Alpha Wealth Management and Planning Presents:
“If we are to learn to improve the quality of
the decisions we make, we need to accept the mysterious nature of our snap
– Malcolm Gladwell
As you plan to pay for your child’s college education, think about breaking the effort into thirds. A third of projected college costs could come from your savings, another third from family or student loans, and the last third from your current income plus financial aid.
Andrei Jigalin, CFP Financial Planner, Novato CA.
Matt Fannin, CFP Financial Planner, Santa Rosa CA.
Alpha Wealth Management and Planning. Offices located in Marin and Sonoma Counties.
THE MONTH IN BRIEF
DOMESTIC ECONOMIC HEALTH
Consumer spending held up as inflation pressure increased. The Federal Reserve’s PCE index showed yearly inflation hitting 1.8% in May, a 19-month peak; the May Consumer Price Index recorded a 1-month advance of 0.4% and a 12-month increase of 2.1%. The Commerce Department measured a 0.2% gain in personal spending for May (along with 0.4% wage growth). Retail sales improved 0.3% for May, and the Commerce Department revised the April increase to 0.5%.2,3,4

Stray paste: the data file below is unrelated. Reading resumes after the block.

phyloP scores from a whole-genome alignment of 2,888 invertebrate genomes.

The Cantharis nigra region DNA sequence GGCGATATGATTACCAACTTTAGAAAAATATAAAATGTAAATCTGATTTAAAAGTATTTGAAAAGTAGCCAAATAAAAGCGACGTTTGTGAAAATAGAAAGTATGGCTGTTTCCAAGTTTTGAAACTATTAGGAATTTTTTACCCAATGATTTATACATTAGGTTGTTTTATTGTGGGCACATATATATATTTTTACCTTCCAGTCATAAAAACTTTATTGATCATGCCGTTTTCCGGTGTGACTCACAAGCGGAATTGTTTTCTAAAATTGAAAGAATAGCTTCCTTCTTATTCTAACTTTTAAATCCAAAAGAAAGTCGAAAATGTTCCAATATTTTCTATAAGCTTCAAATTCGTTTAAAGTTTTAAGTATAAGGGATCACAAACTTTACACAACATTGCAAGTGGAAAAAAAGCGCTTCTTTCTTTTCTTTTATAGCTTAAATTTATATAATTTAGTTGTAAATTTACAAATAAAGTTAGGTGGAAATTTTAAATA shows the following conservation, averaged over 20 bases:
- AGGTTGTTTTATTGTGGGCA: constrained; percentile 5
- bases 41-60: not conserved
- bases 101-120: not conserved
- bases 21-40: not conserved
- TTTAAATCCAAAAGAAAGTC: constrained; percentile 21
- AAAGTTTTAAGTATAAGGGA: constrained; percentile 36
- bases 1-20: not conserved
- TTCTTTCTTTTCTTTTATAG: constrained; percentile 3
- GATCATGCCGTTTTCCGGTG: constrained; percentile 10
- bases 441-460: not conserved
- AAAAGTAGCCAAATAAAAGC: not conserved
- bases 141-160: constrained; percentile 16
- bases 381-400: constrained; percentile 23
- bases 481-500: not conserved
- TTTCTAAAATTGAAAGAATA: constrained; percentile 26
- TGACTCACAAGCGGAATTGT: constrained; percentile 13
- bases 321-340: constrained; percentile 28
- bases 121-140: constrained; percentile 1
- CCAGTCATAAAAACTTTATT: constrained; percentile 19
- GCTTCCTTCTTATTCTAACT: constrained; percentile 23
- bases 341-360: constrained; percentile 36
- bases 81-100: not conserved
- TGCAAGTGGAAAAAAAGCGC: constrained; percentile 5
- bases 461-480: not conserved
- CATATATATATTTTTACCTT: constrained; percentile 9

On the factory front, the Institute for Supply Management’s June manufacturing PMI came in at a solid 55.3 (it was at 55.4 for May), indicating continued sector expansion. The Institute for Supply Management’s (ISM) service sector PMI had displayed a 56.3 May reading. Headline durable goods orders slipped 1.0% for May (but just 0.1% with transportation orders removed). Wholesale inflation actually declined 0.2% in May (the biggest dip since October), even as the Producer Price Index showed a 2.0% yearly advance.1,5,6
Further evidence emerged of the U.S. economic recovery. Labor Department data showed 217,000 new hires in May, marking the fourth straight month in which payrolls expanded by 200,000 or more. By May, the economy had gained back 100% of the 8.7 million jobs lost during the recession.4
In the federal government’s final estimate, Q1 Gross Domestic Product (GDP) was even poorer than previously thought. The economy shrank 2.9% in the opening three months of 2014, with consumer spending rising only 1%. Still, economists widely projected Q2 growth between 3-4%.2
GLOBAL ECONOMIC HEALTH
In more positive news, global manufacturing seemed in decent shape. China’s official factory PMI stood at 51.0 for June, and June’s eurozone manufacturing PMI had a decent 51.8 reading. The United Kingdom’s June factory PMI was up at 57.5 and Germany’s reached 52.0; France’s official PMI showed sector contraction with a mark of 48.2.9